Skip to main content

Design and preliminary evaluation of a newly designed patient-friendly discharge letter – a randomized, controlled participant-blind trial



Low health literacy has been associated with poor health outcome and impaired use of healthcare services. The hospital discharge letter represents a key source of medical information for patients and can be used to address the problem of low health literacy. The aim of this project was to develop and evaluate a new, patient-directed, version of the discharge letter.


Based upon two conventional discharge letters (CDL; one surgical and one medical letter), two new, patient-friendly discharge letters (PFDL) were designed following 5 key principles: short sentences, few abbreviations, large font size, avoidance of technical terms and no more than 4 pages length. Medical undergraduates were randomized into two blinded groups (CDL, PFDL) and asked to assess the assigned letter for the 3 domains structure, content and patient-friendliness. Subsections were rated on a 6-point Likert scale (1 = completely agree, 6 = completely disagree), the results of the survey were compared using the Mann-Whitney-U-Test with a p < 0.05 being the level of significance.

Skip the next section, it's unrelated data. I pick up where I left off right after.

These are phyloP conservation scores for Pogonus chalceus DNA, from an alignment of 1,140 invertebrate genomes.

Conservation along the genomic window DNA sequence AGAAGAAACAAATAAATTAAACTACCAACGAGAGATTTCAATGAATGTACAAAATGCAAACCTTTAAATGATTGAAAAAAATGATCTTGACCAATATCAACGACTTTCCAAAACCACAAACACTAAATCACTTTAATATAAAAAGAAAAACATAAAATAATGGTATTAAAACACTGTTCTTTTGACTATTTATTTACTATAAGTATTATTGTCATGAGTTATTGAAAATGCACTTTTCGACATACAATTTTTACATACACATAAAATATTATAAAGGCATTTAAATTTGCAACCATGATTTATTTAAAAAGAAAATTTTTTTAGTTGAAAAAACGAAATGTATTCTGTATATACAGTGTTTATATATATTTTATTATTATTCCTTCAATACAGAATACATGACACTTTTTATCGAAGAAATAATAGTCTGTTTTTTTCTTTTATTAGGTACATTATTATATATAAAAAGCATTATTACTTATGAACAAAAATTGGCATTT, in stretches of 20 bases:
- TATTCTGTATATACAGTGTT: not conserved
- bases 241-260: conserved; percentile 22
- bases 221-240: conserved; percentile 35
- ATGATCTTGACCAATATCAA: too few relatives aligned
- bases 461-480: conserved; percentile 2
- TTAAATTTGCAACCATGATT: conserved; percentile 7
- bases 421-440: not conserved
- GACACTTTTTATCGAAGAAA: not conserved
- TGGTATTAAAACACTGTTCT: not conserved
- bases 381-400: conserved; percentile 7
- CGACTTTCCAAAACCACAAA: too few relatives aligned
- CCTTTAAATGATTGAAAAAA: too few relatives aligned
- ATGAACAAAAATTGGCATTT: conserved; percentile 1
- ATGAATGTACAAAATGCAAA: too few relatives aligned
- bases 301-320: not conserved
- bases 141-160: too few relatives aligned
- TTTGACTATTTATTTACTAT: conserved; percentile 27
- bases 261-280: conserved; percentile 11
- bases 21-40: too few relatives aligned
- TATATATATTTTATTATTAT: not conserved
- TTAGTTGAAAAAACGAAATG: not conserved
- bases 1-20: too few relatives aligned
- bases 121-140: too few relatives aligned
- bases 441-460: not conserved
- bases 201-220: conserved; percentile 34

In total, 74 undergraduates participated in this study. PFDL (35 participants) were rated significantly better than CDL (39 participants) regarding structure (median 1 vs. 2, p = 0.005), content (1 vs. 3, p < 0.001) and patient-friendliness (2 vs. 6, p < 0.001). Of all 17 subsections, PFDL were rated significantly better in 12 cases, and never worse than CDL.


PFDL were rated significantly better than their CDL counterparts. Medical undergraduates were considered the ideal cohort, not being medical lays and yet unbiased regarding everyday clinical practice procedures. Further tests evaluating the impact of the PFDL on patient comprehension and health literacy are necessary.

Peer Review reports